Last night I had a realisation. One so strong I decided to write this blog post, having not posted in a while. I haven’t spoken about the phenomenal year of competing I’ve had, the challenges I faced and the ultimate end of season, placing top 12 at the British Finals like an absolute dream. Maybe I’ll write another one for that…
What you don’t know about me is that I’m a bit of a social recluse (ok some of you do know that). Most of the time I’d rather be in my slacks watching Netflix (not of the chill variety) than in a nice dress out with the girls. I walk around in my sports bra in the gym not because I think my abs look good, but because I’m the sweatiest girl alive and I’m burning alive inside. I don’t wear my ‘piss off’ headphones to look like I’m someone, I actually have ears bigger than dumbo and I’m too self concious not to wear them (they have their own shadow). And when I hang out with boys, I generally don’t want in their pants (and they don’t want in mine). I actually feel less intimadated that a man isn’t looking at how out of shape my eyebrows are, or how bad my hair extensions are falling out or how pasty white I am (ok so some manchester boys are…). And I actually find men to be less judgemental than girls. And shock horror recent times suggest that maybe I’m right.
I don’t know when it became ok to have an opinion on complete strangers. Maybe we all do it, but when did it become ok to outright criticise those we don’t know, for opinions we have that are based on nothing but the way we look? Ironic yes, given the sport that I’m in. But that’s my sport. General life I tend to differentiate from.
This post, like I said is based on a realisation. The past few months a number of issues have come up for me, where I’ve been judged by people who don’t know me, and actually more recently, by those who do. I’ve lost friends, felt isolated and also made some beautiful new bonds.
When I started this journey, it was those who knew me that struggled. Struggled to understand why I was dieting even though I was ‘already skinny enough’. Struggled to understand my progress pictures and selfies. Struggled to understand why I wasn’t drinking and partying so much anymore. But those good friends who got it, or who accepted it and supported it whole heartedly, they stuck around and I am so appreciative and in love with them.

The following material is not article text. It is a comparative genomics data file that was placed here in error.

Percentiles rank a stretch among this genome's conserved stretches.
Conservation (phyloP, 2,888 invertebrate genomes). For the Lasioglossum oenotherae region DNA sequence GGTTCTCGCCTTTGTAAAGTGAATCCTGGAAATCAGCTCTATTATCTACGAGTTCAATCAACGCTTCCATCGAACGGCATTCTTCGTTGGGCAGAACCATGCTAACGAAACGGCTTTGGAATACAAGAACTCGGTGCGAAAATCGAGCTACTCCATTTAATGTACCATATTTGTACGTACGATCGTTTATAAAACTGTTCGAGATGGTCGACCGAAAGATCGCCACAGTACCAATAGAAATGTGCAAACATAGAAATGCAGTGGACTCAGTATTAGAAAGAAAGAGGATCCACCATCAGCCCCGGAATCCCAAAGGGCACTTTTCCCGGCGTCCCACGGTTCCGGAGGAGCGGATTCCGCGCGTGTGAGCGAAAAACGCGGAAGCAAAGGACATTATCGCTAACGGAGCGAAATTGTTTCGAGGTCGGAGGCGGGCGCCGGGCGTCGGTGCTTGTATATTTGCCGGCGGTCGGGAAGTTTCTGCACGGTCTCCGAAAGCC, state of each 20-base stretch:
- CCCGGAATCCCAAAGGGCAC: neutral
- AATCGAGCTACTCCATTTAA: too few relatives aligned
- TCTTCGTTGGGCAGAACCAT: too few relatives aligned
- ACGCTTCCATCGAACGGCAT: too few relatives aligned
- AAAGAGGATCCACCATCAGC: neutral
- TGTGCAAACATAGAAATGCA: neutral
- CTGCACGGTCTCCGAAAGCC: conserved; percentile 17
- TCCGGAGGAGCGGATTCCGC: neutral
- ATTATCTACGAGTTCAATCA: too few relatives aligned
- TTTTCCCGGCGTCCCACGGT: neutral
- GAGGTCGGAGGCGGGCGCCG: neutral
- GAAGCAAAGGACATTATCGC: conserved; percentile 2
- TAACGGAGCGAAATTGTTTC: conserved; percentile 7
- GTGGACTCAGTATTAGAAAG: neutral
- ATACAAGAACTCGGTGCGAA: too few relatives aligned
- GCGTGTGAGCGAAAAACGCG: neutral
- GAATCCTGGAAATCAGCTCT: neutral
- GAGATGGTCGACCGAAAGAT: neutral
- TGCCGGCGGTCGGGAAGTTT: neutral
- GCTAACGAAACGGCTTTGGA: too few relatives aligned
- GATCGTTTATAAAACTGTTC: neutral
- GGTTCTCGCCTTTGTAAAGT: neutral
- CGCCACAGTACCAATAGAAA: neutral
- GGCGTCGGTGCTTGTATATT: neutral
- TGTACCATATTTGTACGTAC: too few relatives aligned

But more recently, for some reason those who don’t know me have developed their own opinions on me, some of which are so far fetched and far from the real me that I couldn’t make them up. And because of some of these opinions, I’ve lost friends. Girls feeling threatened by another girl who trains? Grown women accusing me of harming young girls and encouraging unrealistic self image? And surprisingly, grown men trying to break my personality as if I’m what someone may ‘expect’ a bikini girl to be. FYI bikini girls have turned out to be some of the most individual, caring, self conscious and kind girls that I have ever met, not the ‘better than you’ attitude girls you like to think.
Let me put it another way, I’m not a bikini girl who placed in a competition once who swans around acting like she owns the place and wants to get in to your bfs trousers. I am a girl who puts her head down, blocks out said men with piss of headphones whilst I sweat my ass off before going home to eat out of my Tupperware and moan about the fact that I am indeed still single and feeling like Bridget Jones most of my damn life. I DONT EVEN LIKE CATS.
So let’s all please stop judging each other based on what we do, how we look or what we see on social media. Such a cliche, but one that’s never said enough. You have no idea the effect that you have on people behind closed doors. More importantly, my flatmate is the crier, not me, and none of us are comfortable with these role reversals.
To those girls who email me, message me and tell me that for whatever reason, I have inspired some sort of journey in you, thanks so much. You motivate me more than any meanies. And I’m so grateful.